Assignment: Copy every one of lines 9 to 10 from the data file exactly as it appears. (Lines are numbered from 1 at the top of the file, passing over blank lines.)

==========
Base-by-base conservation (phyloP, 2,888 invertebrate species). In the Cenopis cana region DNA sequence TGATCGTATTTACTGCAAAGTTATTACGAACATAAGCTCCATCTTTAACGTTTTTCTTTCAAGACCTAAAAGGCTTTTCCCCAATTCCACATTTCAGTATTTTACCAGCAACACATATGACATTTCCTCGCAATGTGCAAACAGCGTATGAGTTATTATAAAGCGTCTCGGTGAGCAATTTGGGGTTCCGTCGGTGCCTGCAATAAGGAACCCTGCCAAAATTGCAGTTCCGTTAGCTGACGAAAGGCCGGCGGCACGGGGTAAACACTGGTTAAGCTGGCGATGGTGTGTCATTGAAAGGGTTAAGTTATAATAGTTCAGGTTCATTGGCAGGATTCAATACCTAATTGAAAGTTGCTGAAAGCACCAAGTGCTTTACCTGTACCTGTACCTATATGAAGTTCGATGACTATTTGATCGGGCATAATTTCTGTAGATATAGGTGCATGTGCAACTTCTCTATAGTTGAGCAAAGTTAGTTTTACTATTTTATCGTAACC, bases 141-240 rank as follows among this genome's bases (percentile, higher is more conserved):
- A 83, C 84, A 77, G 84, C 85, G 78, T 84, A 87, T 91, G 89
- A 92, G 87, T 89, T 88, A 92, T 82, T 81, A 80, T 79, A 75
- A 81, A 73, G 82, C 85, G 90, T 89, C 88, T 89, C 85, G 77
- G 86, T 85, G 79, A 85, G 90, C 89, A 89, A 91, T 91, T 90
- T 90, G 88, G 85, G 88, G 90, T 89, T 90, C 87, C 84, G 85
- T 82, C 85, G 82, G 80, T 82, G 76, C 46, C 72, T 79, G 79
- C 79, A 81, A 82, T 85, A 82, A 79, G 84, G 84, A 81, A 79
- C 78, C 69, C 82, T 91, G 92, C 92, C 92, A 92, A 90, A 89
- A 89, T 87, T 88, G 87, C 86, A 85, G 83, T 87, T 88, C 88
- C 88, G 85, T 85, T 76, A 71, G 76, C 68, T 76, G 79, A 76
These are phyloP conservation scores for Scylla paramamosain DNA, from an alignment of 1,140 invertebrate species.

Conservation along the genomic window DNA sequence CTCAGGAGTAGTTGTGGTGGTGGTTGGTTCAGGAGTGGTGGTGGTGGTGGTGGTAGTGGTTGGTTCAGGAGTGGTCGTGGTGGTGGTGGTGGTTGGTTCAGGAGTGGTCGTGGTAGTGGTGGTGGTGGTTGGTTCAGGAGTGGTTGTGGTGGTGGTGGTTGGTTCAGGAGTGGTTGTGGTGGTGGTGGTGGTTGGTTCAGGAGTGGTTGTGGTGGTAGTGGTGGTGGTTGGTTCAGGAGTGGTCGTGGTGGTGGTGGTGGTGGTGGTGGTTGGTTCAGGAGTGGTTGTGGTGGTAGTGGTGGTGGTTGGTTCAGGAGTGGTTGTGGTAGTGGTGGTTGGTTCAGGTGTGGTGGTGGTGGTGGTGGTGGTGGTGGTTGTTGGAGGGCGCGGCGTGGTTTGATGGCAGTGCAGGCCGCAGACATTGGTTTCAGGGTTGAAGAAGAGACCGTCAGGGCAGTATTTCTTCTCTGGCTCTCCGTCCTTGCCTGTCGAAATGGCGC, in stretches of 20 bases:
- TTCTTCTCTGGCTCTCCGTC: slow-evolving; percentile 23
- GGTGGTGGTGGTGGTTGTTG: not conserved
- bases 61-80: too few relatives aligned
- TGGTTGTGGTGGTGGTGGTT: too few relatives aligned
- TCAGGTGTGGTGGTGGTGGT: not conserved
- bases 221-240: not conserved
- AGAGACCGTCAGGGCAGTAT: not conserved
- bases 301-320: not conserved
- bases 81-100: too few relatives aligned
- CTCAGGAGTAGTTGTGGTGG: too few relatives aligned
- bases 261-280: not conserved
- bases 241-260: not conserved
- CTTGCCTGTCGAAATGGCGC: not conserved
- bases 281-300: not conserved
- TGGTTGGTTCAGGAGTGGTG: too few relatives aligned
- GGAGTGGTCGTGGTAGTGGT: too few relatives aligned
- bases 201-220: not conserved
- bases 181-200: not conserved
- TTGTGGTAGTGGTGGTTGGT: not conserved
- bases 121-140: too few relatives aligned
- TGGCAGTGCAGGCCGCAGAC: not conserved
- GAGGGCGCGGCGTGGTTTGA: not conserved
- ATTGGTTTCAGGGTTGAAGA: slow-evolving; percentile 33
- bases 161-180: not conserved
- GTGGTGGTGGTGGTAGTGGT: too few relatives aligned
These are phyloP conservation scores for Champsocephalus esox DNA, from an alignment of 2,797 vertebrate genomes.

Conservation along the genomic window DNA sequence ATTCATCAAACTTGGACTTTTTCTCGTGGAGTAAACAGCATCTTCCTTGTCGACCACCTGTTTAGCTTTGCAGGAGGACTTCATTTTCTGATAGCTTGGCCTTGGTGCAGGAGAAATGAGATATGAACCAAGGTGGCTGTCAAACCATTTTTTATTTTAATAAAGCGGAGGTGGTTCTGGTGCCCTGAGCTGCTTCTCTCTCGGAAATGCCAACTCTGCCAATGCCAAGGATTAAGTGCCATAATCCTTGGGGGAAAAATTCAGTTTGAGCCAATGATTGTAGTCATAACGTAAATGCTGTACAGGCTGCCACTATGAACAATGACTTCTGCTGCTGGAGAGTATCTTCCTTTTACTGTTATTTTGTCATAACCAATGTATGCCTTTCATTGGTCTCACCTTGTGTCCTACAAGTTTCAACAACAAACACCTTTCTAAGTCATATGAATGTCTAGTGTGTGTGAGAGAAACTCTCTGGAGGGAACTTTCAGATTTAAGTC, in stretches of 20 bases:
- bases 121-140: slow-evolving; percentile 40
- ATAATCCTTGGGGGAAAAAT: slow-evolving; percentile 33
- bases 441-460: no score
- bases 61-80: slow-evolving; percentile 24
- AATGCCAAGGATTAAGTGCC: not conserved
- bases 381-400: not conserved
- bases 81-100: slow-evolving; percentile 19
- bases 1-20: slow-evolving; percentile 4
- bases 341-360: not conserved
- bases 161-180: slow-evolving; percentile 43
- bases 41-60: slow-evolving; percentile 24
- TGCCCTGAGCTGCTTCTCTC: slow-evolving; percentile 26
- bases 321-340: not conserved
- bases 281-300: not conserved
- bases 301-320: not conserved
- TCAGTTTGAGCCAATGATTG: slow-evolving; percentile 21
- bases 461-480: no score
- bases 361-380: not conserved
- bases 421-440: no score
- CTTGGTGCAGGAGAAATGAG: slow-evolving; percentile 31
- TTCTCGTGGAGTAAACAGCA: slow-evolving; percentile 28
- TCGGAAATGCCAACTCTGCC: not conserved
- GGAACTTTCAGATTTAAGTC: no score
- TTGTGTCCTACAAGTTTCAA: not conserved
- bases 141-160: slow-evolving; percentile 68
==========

- C 78, C 69, C 82, T 91, G 92, C 92, C 92, A 92, A 90, A 89
- A 89, T 87, T 88, G 87, C 86, A 85, G 83, T 87, T 88, C 88